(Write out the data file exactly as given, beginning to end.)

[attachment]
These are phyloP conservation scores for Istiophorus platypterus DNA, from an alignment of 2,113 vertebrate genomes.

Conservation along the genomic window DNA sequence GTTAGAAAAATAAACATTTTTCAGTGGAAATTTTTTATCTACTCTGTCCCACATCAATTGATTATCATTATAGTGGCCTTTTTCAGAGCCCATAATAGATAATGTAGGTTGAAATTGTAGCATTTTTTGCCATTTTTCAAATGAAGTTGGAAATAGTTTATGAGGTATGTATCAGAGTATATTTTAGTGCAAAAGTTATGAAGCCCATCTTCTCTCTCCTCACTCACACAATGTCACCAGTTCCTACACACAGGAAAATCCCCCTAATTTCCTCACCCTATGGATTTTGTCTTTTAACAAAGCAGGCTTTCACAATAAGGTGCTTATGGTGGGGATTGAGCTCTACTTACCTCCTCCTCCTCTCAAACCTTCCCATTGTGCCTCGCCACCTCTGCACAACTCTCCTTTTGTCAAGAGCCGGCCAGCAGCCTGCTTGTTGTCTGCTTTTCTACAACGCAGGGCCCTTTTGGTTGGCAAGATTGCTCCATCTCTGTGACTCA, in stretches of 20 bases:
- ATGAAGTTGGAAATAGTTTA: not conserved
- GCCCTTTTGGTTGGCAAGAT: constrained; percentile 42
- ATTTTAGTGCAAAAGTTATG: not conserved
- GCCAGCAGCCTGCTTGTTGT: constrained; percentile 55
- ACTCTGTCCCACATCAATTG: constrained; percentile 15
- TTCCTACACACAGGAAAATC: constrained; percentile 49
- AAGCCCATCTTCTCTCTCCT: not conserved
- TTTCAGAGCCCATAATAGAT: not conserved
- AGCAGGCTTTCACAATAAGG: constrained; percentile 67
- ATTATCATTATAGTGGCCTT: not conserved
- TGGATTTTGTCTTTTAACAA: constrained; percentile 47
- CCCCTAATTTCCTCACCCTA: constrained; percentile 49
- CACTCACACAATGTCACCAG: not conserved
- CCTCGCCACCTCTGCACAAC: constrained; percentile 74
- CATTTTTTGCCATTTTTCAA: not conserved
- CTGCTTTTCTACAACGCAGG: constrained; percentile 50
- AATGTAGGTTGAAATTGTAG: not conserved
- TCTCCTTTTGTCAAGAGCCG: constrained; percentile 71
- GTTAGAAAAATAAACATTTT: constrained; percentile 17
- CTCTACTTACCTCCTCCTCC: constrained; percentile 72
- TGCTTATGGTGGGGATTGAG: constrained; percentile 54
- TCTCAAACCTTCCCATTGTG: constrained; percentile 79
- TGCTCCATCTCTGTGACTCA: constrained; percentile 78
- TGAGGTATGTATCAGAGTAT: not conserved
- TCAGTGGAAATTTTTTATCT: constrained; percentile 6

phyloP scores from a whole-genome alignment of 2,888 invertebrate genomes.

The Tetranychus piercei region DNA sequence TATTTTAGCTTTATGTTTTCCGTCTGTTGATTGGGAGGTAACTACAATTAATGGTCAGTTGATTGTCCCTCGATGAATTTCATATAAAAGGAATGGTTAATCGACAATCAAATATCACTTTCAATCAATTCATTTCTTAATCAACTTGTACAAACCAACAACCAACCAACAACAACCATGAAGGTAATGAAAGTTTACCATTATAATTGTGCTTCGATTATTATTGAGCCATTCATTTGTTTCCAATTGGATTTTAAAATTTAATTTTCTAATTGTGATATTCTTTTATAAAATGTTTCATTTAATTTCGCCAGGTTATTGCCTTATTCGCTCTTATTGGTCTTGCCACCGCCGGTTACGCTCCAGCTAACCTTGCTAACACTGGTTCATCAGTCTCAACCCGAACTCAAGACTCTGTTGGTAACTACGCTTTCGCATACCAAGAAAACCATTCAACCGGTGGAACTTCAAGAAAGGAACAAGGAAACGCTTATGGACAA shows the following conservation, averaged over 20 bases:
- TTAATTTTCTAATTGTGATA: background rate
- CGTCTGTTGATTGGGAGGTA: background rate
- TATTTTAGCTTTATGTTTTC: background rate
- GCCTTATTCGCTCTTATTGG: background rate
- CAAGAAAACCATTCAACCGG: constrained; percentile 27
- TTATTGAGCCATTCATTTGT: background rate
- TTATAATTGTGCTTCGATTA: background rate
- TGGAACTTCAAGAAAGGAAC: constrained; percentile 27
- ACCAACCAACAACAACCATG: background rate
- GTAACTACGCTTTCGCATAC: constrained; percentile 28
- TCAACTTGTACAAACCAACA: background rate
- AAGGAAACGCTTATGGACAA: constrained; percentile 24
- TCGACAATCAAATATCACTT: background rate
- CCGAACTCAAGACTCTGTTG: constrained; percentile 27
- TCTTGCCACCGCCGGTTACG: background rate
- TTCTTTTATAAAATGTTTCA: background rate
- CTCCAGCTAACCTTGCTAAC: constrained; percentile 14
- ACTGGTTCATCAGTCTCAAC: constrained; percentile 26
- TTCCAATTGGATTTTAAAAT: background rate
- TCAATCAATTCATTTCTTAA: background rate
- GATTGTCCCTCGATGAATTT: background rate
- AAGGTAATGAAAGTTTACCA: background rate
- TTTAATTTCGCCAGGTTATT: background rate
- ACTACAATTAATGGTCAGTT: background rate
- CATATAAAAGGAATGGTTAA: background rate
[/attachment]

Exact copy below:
These are phyloP conservation scores for Istiophorus platypterus DNA, from an alignment of 2,113 vertebrate genomes.

Conservation along the genomic window DNA sequence GTTAGAAAAATAAACATTTTTCAGTGGAAATTTTTTATCTACTCTGTCCCACATCAATTGATTATCATTATAGTGGCCTTTTTCAGAGCCCATAATAGATAATGTAGGTTGAAATTGTAGCATTTTTTGCCATTTTTCAAATGAAGTTGGAAATAGTTTATGAGGTATGTATCAGAGTATATTTTAGTGCAAAAGTTATGAAGCCCATCTTCTCTCTCCTCACTCACACAATGTCACCAGTTCCTACACACAGGAAAATCCCCCTAATTTCCTCACCCTATGGATTTTGTCTTTTAACAAAGCAGGCTTTCACAATAAGGTGCTTATGGTGGGGATTGAGCTCTACTTACCTCCTCCTCCTCTCAAACCTTCCCATTGTGCCTCGCCACCTCTGCACAACTCTCCTTTTGTCAAGAGCCGGCCAGCAGCCTGCTTGTTGTCTGCTTTTCTACAACGCAGGGCCCTTTTGGTTGGCAAGATTGCTCCATCTCTGTGACTCA, in stretches of 20 bases:
- ATGAAGTTGGAAATAGTTTA: not conserved
- GCCCTTTTGGTTGGCAAGAT: constrained; percentile 42
- ATTTTAGTGCAAAAGTTATG: not conserved
- GCCAGCAGCCTGCTTGTTGT: constrained; percentile 55
- ACTCTGTCCCACATCAATTG: constrained; percentile 15
- TTCCTACACACAGGAAAATC: constrained; percentile 49
- AAGCCCATCTTCTCTCTCCT: not conserved
- TTTCAGAGCCCATAATAGAT: not conserved
- AGCAGGCTTTCACAATAAGG: constrained; percentile 67
- ATTATCATTATAGTGGCCTT: not conserved
- TGGATTTTGTCTTTTAACAA: constrained; percentile 47
- CCCCTAATTTCCTCACCCTA: constrained; percentile 49
- CACTCACACAATGTCACCAG: not conserved
- CCTCGCCACCTCTGCACAAC: constrained; percentile 74
- CATTTTTTGCCATTTTTCAA: not conserved
- CTGCTTTTCTACAACGCAGG: constrained; percentile 50
- AATGTAGGTTGAAATTGTAG: not conserved
- TCTCCTTTTGTCAAGAGCCG: constrained; percentile 71
- GTTAGAAAAATAAACATTTT: constrained; percentile 17
- CTCTACTTACCTCCTCCTCC: constrained; percentile 72
- TGCTTATGGTGGGGATTGAG: constrained; percentile 54
- TCTCAAACCTTCCCATTGTG: constrained; percentile 79
- TGCTCCATCTCTGTGACTCA: constrained; percentile 78
- TGAGGTATGTATCAGAGTAT: not conserved
- TCAGTGGAAATTTTTTATCT: constrained; percentile 6

phyloP scores from a whole-genome alignment of 2,888 invertebrate genomes.

The Tetranychus piercei region DNA sequence TATTTTAGCTTTATGTTTTCCGTCTGTTGATTGGGAGGTAACTACAATTAATGGTCAGTTGATTGTCCCTCGATGAATTTCATATAAAAGGAATGGTTAATCGACAATCAAATATCACTTTCAATCAATTCATTTCTTAATCAACTTGTACAAACCAACAACCAACCAACAACAACCATGAAGGTAATGAAAGTTTACCATTATAATTGTGCTTCGATTATTATTGAGCCATTCATTTGTTTCCAATTGGATTTTAAAATTTAATTTTCTAATTGTGATATTCTTTTATAAAATGTTTCATTTAATTTCGCCAGGTTATTGCCTTATTCGCTCTTATTGGTCTTGCCACCGCCGGTTACGCTCCAGCTAACCTTGCTAACACTGGTTCATCAGTCTCAACCCGAACTCAAGACTCTGTTGGTAACTACGCTTTCGCATACCAAGAAAACCATTCAACCGGTGGAACTTCAAGAAAGGAACAAGGAAACGCTTATGGACAA shows the following conservation, averaged over 20 bases:
- TTAATTTTCTAATTGTGATA: background rate
- CGTCTGTTGATTGGGAGGTA: background rate
- TATTTTAGCTTTATGTTTTC: background rate
- GCCTTATTCGCTCTTATTGG: background rate
- CAAGAAAACCATTCAACCGG: constrained; percentile 27
- TTATTGAGCCATTCATTTGT: background rate
- TTATAATTGTGCTTCGATTA: background rate
- TGGAACTTCAAGAAAGGAAC: constrained; percentile 27
- ACCAACCAACAACAACCATG: background rate
- GTAACTACGCTTTCGCATAC: constrained; percentile 28
- TCAACTTGTACAAACCAACA: background rate
- AAGGAAACGCTTATGGACAA: constrained; percentile 24
- TCGACAATCAAATATCACTT: background rate
- CCGAACTCAAGACTCTGTTG: constrained; percentile 27
- TCTTGCCACCGCCGGTTACG: background rate
- TTCTTTTATAAAATGTTTCA: background rate
- CTCCAGCTAACCTTGCTAAC: constrained; percentile 14
- ACTGGTTCATCAGTCTCAAC: constrained; percentile 26
- TTCCAATTGGATTTTAAAAT: background rate
- TCAATCAATTCATTTCTTAA: background rate
- GATTGTCCCTCGATGAATTT: background rate
- AAGGTAATGAAAGTTTACCA: background rate
- TTTAATTTCGCCAGGTTATT: background rate
- ACTACAATTAATGGTCAGTT: background rate
- CATATAAAAGGAATGGTTAA: background rate